Be Good Not Bad by Brian Warren

5 January 2009

The Royal We Are Excited About 2009

Happy to Serve

I spent December of 2008 in mixed states of both reflection and eager anticipation. I realize our economy is in shambles, and optimistic may not be the most popular word these days, but it’s hard for me not to be excited about things to come.

2008 Was Pretty Awesome

Just days before sticking a fork in 2007, my daughter was born, and a month previous, my wife quit her day job for good. What was to follow was both the most awesome year of my life both personally and professionally.

I was a little nervous with Mrs. Warren quitting her job. The main question on our minds was: How were we going to replace her income? We just bought a new house that year, and one income disappearing did make things feel a little more tenuous. Amazingly enough, just a couple weeks before she stopped working, some really good opportunities came in the door. I started working with Happy Cog on some projects followed by a fantastic project with the fine chaps at Airbag Industries. The Mrs. and I never hit a wall, never got scared, and just made sure to stay super thankful that it was working out this way.

Peek

And boy did we have a lot to be thankful for. Little Bridget has grown up exceptionally well, and our far flung family is very much enjoying my geeking out with making a website for her, while filling up my Flickr and Momentile streams with lots of photos and videos.

2009 Is Looking Good

So you can see why 2009 is looking good for us. Work with Be Good Not Bad has been going well, and the projects we’re working on right now are very fun. One minor side-note: I’ve decided that for the foreseeable future I’m going to refer to Be Good Not Bad in the “we”. I haven’t hired anybody full-time or anything (yet), but it’s extremely rare that I work on a project by myself; in nearly every project I’ll bring in one of my ninja cohorts to work with me. This gives me a wonderful opportunity to work with extremely talented people with everybody learning from each other. The client benefits too, in that they get lots of talented people working together on their project. It’s one of my our favorite things in this work.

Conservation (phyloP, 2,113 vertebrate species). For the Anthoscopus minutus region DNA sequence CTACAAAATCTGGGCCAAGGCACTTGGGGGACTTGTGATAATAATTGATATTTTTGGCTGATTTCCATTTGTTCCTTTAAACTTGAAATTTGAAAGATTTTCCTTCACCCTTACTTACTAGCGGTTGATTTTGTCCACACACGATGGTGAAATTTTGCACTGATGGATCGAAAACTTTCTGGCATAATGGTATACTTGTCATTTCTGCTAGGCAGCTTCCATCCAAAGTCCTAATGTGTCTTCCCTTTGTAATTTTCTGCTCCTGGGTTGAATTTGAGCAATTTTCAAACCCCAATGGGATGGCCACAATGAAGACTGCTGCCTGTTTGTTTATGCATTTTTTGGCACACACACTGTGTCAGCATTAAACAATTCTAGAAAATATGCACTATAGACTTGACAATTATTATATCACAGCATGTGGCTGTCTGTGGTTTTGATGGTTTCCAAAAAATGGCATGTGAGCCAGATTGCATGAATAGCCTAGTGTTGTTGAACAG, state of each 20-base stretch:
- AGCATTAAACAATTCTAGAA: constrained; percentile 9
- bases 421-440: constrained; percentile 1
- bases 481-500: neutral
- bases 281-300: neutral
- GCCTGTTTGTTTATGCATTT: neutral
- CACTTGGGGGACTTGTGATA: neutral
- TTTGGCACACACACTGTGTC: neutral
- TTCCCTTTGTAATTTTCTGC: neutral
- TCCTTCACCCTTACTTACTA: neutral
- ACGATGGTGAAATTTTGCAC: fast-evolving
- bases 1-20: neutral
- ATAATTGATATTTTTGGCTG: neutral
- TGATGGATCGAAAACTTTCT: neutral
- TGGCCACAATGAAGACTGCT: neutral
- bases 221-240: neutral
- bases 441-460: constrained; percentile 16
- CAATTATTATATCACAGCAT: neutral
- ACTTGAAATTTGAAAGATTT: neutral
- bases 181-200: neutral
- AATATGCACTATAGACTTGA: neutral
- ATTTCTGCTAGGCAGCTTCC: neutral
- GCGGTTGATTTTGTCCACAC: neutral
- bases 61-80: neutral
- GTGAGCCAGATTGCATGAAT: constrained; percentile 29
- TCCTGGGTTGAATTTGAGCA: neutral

Seriously? Like, Seriously?

Practically daily people ask me how work is going. What they really mean is: “Are you running for the hills and/or filling out Starbucks applications?”. The economy is about all people can talk about, especially if they know you own your own business. I confess, I slipped into that mode too, becoming a hypochondriac for a few weeks this fall. If we didn’t get a project that we estimated, or a client was late on a payment, I thought “Oh man, this is it. We’re going down, folks”. But once I took a step back and stopped hyperventilating, I realized that we weren’t, in fact, going down.

Don’t get me wrong. I’m under no illusions about the state of the world economy. But it’s times like these I’m very glad I’m not working at a big company.

Consistently I am finding that the smaller the company, the more stable and optimistic people seem. The solo freelancers are the most positive and excited people I know. The way I see it, 2009 is the year of the indie. The smallest groups and independent people can work harder, faster, and, most importantly, they can work smarter than the big guys. We can partner with others like us, doing excellent work while keeping exceptionally low overhead.

I’m not the only one who thinks this way. Jeffrey Zeldman wrote about it in his 24ways Article: Recession Tips for Web Designers

Bad times are hard on overweight companies and over-leveraged start-ups, but can be kind to freelancers and small agencies. Clients who once had money to burn and big agencies to help them burn it suddenly consider the quality of work more important than the marquee value of the business card. Fancy offices and ten people at every meeting are out. A close relationship with an individual or small team that listens is in.

Greg Storey, founder of Airbag Industries has some fantastic advice to business owners in an amazing post about our current situation:

Don’t turn away any work that comes through your door. Get it. Grab it. Take it —as much as you can— and network with the people who are ready and willing and have the skills you need. Team up, and conquer.

Go read the rest of his article. It’s marvelous.

To You

It’s in that spirit I say thanks to you, friends, clients, and readers. I hope you have an awesome year. I can’t wait to see what it brings for all of us. If you happen to be looking for an agile team of ninjas for your next project, well, do get in touch!